B. Vicks's Disciplinary Record in Prison
During his first 20 years in prison, Vicks received four "CDC 115's"*fn3 (the most recent was in 1999 for indecent exposure), although none of the four serious rule violations involved violence. During those first 20 years, he also received seven "CDC 128's," the most recent of which occurred in 2002. He was discipline free for the seven-year period prior to his parole hearing.
C. Vicks's Psychological Evaluation
A psychologist evaluated Vicks and his report was received by the BPH without objection. The psychologist interviewed Vicks and concluded he had a "tendency to minimize and discount his criminal history," to "discount or minimize the disciplinary infractions he has received during his incarceration," and to "limit his answers to the [psychologist's] questions regarding his criminal history, requiring further query and prompting." The psychologist noted Vicks denied being involved in the commitment offenses, and also denied the veracity of either the inculpatory evidence provided by Vicks's cousin or the identification by a victim of Vicks as one of the perpetrators. The psychologist "did not find [Vicks] to be a totally reliable or credible historian."
The psychologist also evaluated Vicks's potential for violence under two separate empirically-based assessment guides,*fn4 and evaluated Vicks's general risk of recidivism under two other empirically-based assessment guides.*fn5 Vicks's PCL-R score placed him the "low range," although it also suggested tendencies toward "Glibness/Superficial Charm, Pathological Lying, Conning/Manipulative, Lack of Remorse or Guilt, Shallow Affect, Callous/Lack of Empathy, and Impulsivity." Vicks's score on the HCR-20 placed him the "Moderate" risk category for violent recidivism. The LS/CMI placed him the "Moderate" category for risk of recidivism, and the STATIC-99 placed Vicks in the Medium-Low risk category.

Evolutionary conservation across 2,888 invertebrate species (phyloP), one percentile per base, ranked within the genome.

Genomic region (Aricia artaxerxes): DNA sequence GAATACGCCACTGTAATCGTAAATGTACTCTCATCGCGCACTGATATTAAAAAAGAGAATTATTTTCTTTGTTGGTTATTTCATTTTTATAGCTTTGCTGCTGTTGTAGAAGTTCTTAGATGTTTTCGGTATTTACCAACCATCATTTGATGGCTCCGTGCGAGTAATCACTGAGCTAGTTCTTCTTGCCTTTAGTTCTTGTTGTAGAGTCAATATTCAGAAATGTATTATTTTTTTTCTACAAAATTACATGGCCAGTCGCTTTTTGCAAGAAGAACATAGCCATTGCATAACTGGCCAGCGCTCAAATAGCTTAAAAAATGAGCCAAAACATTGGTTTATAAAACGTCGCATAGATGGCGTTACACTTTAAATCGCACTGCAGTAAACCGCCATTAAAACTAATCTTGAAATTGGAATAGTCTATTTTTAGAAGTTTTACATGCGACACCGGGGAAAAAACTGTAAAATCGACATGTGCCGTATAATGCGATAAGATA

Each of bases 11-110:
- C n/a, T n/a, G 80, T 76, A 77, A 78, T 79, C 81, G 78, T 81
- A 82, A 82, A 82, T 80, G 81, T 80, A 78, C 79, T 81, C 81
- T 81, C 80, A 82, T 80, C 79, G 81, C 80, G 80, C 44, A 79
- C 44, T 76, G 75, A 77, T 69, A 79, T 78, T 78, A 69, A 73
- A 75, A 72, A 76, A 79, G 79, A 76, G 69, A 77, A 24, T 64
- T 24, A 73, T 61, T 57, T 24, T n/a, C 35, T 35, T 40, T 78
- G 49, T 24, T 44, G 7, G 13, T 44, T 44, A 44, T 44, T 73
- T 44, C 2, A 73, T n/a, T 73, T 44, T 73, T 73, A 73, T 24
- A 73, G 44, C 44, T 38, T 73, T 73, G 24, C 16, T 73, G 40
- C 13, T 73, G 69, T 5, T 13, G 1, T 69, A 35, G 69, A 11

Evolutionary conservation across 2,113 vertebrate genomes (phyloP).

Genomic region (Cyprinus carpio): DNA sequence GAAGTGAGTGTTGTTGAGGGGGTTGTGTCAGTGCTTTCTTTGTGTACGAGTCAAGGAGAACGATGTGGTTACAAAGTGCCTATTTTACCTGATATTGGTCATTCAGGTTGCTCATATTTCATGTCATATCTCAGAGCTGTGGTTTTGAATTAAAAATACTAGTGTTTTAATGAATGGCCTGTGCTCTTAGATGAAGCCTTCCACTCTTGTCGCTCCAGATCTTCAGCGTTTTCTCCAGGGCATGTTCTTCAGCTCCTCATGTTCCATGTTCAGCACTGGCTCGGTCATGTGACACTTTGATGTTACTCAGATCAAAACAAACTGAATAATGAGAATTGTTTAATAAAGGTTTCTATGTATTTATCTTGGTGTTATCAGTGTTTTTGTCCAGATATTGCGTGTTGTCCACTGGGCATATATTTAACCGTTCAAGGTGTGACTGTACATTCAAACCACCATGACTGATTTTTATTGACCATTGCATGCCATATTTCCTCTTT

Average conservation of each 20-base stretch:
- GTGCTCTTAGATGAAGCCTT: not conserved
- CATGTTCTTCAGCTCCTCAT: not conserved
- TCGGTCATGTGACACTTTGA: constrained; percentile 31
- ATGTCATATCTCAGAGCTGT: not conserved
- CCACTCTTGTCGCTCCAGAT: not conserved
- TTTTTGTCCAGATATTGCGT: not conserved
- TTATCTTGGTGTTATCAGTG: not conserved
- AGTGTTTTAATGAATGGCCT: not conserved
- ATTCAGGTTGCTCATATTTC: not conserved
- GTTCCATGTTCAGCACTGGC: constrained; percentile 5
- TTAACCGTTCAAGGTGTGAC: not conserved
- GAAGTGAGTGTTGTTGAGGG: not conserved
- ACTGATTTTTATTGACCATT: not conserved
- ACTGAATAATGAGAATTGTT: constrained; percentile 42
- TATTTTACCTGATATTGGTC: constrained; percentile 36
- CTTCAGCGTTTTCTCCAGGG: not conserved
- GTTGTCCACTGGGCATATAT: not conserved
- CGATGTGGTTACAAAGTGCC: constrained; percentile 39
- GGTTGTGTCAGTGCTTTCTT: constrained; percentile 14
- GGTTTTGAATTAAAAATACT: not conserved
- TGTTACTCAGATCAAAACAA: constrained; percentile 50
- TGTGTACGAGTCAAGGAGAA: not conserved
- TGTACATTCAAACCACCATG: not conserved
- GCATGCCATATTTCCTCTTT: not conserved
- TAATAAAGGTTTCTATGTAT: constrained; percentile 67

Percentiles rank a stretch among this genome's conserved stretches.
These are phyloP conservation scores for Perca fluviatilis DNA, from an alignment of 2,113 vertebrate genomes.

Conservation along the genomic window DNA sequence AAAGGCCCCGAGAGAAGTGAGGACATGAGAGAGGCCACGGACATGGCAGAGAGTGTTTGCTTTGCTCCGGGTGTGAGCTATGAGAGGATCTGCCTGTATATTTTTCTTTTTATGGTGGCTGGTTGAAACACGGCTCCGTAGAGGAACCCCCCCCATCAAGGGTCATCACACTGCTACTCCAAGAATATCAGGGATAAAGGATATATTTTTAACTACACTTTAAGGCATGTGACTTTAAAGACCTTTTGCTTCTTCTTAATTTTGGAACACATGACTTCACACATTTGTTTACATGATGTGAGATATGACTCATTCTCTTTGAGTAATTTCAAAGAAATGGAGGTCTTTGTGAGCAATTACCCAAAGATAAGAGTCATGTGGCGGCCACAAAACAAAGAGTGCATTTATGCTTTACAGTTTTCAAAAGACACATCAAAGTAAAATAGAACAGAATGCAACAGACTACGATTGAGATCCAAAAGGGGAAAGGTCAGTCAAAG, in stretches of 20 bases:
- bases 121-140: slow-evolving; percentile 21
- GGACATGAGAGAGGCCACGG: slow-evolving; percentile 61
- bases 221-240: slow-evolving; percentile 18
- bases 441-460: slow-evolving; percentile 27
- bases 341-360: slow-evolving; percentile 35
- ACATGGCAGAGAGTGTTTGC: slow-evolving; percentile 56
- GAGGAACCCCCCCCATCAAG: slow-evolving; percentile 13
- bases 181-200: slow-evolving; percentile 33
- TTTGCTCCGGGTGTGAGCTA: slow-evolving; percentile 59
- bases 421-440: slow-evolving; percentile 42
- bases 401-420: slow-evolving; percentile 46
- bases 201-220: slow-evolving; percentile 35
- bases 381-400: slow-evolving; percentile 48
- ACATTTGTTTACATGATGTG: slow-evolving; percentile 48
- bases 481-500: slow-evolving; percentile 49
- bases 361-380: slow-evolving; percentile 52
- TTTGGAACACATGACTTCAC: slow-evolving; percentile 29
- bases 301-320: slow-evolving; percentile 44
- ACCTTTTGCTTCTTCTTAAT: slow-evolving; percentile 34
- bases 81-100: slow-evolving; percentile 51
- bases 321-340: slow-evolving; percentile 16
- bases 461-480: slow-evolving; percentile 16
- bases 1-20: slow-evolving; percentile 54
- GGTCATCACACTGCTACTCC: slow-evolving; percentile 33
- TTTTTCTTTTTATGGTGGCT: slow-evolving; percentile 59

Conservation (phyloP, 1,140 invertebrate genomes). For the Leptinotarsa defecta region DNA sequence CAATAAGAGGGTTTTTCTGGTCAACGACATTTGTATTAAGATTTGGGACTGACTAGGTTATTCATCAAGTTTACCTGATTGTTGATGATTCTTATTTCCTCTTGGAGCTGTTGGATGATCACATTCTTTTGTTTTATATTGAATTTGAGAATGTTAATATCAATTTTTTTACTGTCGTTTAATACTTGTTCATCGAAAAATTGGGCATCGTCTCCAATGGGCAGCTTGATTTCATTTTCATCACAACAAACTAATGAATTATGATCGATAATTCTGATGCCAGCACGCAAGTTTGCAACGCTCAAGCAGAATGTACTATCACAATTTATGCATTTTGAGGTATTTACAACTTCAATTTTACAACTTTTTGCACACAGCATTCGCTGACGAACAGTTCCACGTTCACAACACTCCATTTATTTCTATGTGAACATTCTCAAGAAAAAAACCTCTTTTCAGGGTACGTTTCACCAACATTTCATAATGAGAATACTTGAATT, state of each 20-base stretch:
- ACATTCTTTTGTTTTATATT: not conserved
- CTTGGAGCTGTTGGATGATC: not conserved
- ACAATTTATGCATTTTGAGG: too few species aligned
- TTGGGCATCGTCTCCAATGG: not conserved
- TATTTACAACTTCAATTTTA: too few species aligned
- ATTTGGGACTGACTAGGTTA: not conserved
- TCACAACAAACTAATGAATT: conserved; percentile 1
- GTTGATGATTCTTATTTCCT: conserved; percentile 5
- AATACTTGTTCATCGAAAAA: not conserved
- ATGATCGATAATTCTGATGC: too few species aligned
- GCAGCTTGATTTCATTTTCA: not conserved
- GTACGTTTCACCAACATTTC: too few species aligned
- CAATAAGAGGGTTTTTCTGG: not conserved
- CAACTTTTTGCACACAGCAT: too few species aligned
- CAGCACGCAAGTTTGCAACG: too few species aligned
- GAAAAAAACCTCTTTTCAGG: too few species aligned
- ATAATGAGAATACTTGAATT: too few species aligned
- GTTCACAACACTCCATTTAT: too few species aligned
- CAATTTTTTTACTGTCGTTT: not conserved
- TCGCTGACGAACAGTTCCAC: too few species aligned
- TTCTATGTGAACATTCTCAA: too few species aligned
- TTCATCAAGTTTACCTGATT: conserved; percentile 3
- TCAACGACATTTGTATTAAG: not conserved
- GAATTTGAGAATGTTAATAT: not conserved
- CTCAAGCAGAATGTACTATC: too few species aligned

The psychologist stated, based on his clinical assessment and the empirical guides, that Vicks presented a "Medium-Low risk for sexual recidivism and a Low to Moderate risk of violence or general recidivism."
D. Vicks's Criminal Background
Vicks had prior convictions for nonviolent offenses, and was on probation at the time of the commitment offenses.*fn6
E. Vicks's Rehabilitative Efforts
The evidence showed, and the BPH did not question, that Vicks's conduct while in prison has shown substantial progress. He had not been disciplined in any fashion for the prior seven years. His educational and vocational training was substantial, and he participated in numerous self-help and therapy groups.
The evidence demonstrated, and the BPH did not dispute, that Vicks had viable parole plans, including a family support system, a job offer, and offers for living arrangements.
II HISTORY OF PROCEEDINGS
Vicks's minimum eligible parole date was in 2010. At his 2009 parole hearing, the BPH considered Vicks's testimony at the hearing, as well as the written reports, and ultimately concluded he was unsuitable for parole because he posed an unreasonable risk of danger to society if released.